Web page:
Essence is currently embroiled in a trademark dispute over the phrase “Black Girl Magic” with Beverly Bond, the founder of the organization Black Girls Rock!
The trademark claims are slightly different, with Essence wanting to claim “Essence Black Girl Magic,” while Bond wants “Black Girl Magic,” though it get more interesting when you consider the fact that Cashawn Thompson, who has widely been recognized as the originator of the #BlackGirlMagic campaign, was not aware of this trademark dispute and was not involved in it.
As far back as August 2014, Bond registered her application for a trademark of “Black Girl Magic” and claimed First Use in Commerce, though the application was marked as abandoned in October of 2016. However, earlier, in February, Bond had applied for a service mark application for the phrase, butting heads with Essence when, a month later, Essence applied to register “Essence Black Girl Magic” as a service mark.
Part of the core of Essence’s argument is that #BlackGirlMagic is a cultural slogan and the catch phrase of an entire movement, thus making it difficult to trademark, which is why they added their brand name to the front of the phrase to differentiate it in their application. Additionally, Essence argues, Bond didn’t originate the term in the first place.
“Essence is basically making two arguments,” explained Georgetown University law professor Rebecca Tushnet. “First, that the applicant didn’t have real ‘use’ of the term when she says she did, so she can’t apply if she didn’t use it. Essence is saying that the only thing she was doing was pitching a show called Black Girl Magic!, which is not the same thing. Essence’s second argument is that, you have to show that people recognize that [the trademark] is coming from you and [Bond] hasn’t. That, in fact, people use ‘Black Girl Magic’ to describe anything black girls are doing that makes them proud.”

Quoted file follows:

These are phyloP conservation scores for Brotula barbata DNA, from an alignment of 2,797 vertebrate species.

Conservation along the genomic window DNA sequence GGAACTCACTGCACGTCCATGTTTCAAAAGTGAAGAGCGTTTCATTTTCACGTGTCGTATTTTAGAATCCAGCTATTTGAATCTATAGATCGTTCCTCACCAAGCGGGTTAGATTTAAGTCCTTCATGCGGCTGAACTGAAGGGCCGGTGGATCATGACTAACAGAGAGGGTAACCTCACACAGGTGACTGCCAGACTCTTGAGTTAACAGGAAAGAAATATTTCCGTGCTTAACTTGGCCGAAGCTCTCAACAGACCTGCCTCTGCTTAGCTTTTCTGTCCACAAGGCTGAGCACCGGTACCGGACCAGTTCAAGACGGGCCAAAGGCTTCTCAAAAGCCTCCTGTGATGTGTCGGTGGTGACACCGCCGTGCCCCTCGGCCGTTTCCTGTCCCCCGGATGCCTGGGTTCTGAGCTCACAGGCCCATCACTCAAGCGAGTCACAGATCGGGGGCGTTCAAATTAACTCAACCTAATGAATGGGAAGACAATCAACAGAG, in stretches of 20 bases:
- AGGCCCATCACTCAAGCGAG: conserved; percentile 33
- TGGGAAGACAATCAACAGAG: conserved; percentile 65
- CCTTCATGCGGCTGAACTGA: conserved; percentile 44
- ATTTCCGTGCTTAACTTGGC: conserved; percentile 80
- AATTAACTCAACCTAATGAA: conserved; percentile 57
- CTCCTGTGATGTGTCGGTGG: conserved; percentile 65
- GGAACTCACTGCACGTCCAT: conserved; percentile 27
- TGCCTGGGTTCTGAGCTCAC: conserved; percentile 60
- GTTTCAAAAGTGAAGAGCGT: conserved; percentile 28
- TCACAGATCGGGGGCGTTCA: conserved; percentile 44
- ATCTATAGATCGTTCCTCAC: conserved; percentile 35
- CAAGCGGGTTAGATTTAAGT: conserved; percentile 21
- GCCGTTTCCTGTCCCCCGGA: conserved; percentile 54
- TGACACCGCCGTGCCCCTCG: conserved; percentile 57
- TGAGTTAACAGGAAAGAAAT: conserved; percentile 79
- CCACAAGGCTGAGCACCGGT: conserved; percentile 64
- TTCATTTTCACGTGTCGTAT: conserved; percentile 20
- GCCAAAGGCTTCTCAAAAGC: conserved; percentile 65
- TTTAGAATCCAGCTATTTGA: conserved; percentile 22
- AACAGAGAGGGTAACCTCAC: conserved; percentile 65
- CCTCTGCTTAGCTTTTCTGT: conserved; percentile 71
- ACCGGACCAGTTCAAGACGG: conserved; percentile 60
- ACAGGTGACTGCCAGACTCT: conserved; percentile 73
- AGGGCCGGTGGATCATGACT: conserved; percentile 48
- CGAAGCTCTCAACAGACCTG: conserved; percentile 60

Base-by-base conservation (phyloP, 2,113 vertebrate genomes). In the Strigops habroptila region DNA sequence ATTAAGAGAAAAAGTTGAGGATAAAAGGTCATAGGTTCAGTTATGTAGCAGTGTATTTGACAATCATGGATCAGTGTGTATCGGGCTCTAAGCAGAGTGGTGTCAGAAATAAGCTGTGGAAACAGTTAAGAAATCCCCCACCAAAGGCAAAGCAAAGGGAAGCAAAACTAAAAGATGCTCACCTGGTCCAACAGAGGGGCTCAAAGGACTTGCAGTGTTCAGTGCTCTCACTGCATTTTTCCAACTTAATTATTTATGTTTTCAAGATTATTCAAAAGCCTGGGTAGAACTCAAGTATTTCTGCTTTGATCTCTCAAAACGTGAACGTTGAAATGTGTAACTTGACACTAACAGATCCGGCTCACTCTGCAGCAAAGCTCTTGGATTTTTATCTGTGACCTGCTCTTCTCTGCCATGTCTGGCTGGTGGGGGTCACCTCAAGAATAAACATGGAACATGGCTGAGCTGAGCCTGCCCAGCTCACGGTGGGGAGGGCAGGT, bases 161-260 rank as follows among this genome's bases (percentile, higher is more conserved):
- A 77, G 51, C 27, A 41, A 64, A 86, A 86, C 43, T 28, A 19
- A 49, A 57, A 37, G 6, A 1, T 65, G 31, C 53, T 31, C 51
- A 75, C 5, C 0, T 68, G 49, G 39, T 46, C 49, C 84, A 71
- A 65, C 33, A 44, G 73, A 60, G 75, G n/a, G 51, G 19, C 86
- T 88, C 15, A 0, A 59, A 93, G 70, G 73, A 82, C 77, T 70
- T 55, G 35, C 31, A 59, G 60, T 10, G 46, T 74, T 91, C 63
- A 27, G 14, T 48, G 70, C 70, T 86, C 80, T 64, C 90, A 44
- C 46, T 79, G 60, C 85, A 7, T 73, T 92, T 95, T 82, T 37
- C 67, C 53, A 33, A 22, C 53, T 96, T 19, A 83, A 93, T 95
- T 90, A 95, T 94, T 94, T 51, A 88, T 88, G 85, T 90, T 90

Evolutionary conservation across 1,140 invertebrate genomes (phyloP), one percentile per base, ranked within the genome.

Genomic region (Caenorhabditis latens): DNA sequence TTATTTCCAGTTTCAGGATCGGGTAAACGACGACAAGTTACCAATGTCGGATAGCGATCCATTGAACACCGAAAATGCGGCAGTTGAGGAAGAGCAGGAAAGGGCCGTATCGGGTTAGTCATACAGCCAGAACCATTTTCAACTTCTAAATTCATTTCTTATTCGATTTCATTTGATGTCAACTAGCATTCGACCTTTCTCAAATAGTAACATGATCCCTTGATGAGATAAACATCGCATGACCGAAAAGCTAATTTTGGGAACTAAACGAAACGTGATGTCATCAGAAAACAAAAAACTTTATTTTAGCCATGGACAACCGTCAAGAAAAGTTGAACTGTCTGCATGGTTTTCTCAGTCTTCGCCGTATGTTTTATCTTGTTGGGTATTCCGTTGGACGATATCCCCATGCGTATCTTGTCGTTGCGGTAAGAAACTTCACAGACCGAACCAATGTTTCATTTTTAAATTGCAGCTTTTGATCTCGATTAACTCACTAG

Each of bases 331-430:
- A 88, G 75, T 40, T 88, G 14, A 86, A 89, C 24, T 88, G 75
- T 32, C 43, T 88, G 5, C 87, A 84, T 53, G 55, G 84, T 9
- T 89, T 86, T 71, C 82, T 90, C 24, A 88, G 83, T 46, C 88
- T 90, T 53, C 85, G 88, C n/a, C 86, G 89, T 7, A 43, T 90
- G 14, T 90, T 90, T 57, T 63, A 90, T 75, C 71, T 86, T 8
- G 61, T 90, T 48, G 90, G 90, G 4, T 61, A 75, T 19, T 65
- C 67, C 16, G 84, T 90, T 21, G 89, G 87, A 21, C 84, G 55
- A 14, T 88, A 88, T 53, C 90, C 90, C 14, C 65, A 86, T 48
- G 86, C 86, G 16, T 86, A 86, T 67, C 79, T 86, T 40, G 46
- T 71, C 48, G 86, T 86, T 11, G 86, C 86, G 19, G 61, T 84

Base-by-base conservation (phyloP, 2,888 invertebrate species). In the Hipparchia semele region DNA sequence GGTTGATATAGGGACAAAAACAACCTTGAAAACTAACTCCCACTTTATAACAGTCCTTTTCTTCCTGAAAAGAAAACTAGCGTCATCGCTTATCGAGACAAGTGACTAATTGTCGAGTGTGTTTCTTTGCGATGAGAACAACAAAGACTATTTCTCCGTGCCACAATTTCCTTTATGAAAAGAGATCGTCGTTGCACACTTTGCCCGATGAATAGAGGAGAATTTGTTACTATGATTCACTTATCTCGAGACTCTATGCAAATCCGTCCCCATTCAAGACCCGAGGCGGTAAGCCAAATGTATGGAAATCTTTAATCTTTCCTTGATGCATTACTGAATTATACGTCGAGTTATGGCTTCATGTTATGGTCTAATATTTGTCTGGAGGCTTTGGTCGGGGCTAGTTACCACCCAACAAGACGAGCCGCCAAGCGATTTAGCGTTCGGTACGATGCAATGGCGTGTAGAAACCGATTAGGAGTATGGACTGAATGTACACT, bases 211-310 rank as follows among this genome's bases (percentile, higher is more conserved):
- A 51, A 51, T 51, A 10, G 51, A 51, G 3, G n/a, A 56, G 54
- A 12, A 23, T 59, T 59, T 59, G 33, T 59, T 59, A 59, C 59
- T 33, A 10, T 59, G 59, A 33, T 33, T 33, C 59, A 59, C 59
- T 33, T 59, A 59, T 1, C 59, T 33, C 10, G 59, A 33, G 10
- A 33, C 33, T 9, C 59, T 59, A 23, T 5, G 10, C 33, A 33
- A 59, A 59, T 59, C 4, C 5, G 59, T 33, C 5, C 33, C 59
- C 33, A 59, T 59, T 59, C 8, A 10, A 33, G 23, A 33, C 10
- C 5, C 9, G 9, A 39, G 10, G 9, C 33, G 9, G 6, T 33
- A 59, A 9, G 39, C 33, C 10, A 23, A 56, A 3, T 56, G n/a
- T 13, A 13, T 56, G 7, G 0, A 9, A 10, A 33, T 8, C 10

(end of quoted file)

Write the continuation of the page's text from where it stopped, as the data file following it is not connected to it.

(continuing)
In the meantime, however, Thompson, who has filed to trademark “Black Girls Are Magic,” is left feeling like these two big corporations have left her, the original creator, in the dust.
“More than anything, I’m just disappointed that two brands like Beverly Bond and Essence would be attempting to trademark something that came into popularity because I originated it online,” Thompson said. “I’m not a big name at all, and people like me are the ones coming up with the innovative ideas everyday and everyday getting erased in the process, and to me that’s just not good. I’m hoping the law catches up, so it won’t be so hard for people like me.”